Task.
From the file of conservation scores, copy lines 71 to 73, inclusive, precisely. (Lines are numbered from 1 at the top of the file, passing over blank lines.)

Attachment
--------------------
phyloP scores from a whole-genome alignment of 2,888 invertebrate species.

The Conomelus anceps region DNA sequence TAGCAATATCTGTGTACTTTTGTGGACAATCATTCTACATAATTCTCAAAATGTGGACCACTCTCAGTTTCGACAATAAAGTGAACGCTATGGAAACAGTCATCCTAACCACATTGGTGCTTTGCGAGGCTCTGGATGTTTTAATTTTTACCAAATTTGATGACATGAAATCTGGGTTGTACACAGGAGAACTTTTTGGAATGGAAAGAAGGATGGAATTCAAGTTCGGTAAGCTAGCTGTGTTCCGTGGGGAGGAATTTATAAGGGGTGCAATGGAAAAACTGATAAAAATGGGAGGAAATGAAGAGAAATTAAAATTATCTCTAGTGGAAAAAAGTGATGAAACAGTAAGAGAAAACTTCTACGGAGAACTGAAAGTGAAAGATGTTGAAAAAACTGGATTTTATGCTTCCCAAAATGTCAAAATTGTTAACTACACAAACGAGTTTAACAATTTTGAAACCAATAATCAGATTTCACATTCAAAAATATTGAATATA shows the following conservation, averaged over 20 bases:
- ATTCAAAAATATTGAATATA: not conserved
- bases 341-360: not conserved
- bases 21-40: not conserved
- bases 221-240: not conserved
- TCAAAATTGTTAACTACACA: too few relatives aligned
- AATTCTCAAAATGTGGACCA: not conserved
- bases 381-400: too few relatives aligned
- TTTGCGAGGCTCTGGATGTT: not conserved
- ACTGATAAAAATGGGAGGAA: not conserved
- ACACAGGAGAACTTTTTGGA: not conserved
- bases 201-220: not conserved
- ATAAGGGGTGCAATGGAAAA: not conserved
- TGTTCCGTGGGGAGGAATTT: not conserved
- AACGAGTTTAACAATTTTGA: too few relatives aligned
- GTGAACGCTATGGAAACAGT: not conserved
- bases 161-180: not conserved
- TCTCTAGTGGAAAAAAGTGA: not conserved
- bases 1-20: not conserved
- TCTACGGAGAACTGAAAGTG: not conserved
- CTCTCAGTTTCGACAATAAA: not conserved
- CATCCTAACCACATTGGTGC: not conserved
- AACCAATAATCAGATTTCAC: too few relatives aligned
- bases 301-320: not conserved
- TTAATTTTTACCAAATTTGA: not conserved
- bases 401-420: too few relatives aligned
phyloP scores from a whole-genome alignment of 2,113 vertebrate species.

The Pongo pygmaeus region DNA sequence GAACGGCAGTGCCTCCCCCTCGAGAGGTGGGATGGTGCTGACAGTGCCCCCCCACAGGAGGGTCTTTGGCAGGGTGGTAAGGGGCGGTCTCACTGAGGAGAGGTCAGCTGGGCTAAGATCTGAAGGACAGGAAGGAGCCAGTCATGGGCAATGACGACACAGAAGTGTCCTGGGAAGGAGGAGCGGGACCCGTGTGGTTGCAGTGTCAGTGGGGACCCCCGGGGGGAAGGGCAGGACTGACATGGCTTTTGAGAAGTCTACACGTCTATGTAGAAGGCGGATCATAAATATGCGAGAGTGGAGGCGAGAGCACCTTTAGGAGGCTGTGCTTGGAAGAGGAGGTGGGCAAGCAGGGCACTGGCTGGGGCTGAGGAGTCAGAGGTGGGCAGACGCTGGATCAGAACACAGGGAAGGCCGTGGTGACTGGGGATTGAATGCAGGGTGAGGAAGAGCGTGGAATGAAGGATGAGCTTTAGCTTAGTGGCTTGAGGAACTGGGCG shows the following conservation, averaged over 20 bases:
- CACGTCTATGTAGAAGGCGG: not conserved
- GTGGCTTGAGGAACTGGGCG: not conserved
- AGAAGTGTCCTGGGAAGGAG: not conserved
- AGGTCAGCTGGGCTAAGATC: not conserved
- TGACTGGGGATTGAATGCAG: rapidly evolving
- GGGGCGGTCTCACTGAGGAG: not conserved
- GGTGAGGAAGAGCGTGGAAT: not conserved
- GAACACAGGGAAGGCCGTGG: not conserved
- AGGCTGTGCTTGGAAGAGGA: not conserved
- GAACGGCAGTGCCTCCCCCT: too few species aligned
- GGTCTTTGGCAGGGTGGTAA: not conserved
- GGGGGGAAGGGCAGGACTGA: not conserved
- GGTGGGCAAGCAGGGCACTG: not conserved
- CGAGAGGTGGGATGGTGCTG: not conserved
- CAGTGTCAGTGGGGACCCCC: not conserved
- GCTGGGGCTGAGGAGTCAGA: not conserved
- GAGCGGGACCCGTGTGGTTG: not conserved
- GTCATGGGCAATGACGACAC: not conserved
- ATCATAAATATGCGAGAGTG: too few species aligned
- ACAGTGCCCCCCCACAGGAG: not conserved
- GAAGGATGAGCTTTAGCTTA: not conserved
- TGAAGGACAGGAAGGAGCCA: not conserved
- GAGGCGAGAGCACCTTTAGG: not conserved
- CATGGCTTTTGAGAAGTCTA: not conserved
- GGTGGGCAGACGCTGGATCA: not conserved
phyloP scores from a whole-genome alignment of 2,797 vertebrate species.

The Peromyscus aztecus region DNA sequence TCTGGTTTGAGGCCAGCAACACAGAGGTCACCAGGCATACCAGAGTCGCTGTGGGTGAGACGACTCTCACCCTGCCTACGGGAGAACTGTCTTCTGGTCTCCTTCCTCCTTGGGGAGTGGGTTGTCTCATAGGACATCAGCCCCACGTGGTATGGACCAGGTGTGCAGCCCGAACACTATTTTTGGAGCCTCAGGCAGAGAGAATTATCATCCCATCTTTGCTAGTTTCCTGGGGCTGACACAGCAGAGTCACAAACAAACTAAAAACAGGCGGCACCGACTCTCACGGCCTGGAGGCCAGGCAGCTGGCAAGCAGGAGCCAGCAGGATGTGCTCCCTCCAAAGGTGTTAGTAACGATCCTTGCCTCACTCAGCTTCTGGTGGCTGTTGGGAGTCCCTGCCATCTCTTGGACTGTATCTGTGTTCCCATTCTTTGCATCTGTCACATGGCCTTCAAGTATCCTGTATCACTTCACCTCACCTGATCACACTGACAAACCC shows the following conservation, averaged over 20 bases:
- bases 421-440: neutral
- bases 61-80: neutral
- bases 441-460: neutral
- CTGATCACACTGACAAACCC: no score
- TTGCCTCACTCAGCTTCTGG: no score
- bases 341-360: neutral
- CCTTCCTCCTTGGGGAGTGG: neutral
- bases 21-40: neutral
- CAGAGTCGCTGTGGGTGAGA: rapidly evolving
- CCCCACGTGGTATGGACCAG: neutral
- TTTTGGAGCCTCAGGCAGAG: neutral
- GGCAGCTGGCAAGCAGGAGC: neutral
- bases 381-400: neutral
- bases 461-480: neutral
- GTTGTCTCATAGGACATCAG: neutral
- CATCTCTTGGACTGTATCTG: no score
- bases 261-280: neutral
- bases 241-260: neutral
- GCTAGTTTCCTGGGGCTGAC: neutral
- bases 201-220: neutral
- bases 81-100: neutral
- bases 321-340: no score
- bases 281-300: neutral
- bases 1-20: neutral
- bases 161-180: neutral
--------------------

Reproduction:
- GTTGTCTCATAGGACATCAG: neutral
- CATCTCTTGGACTGTATCTG: no score
- bases 261-280: neutral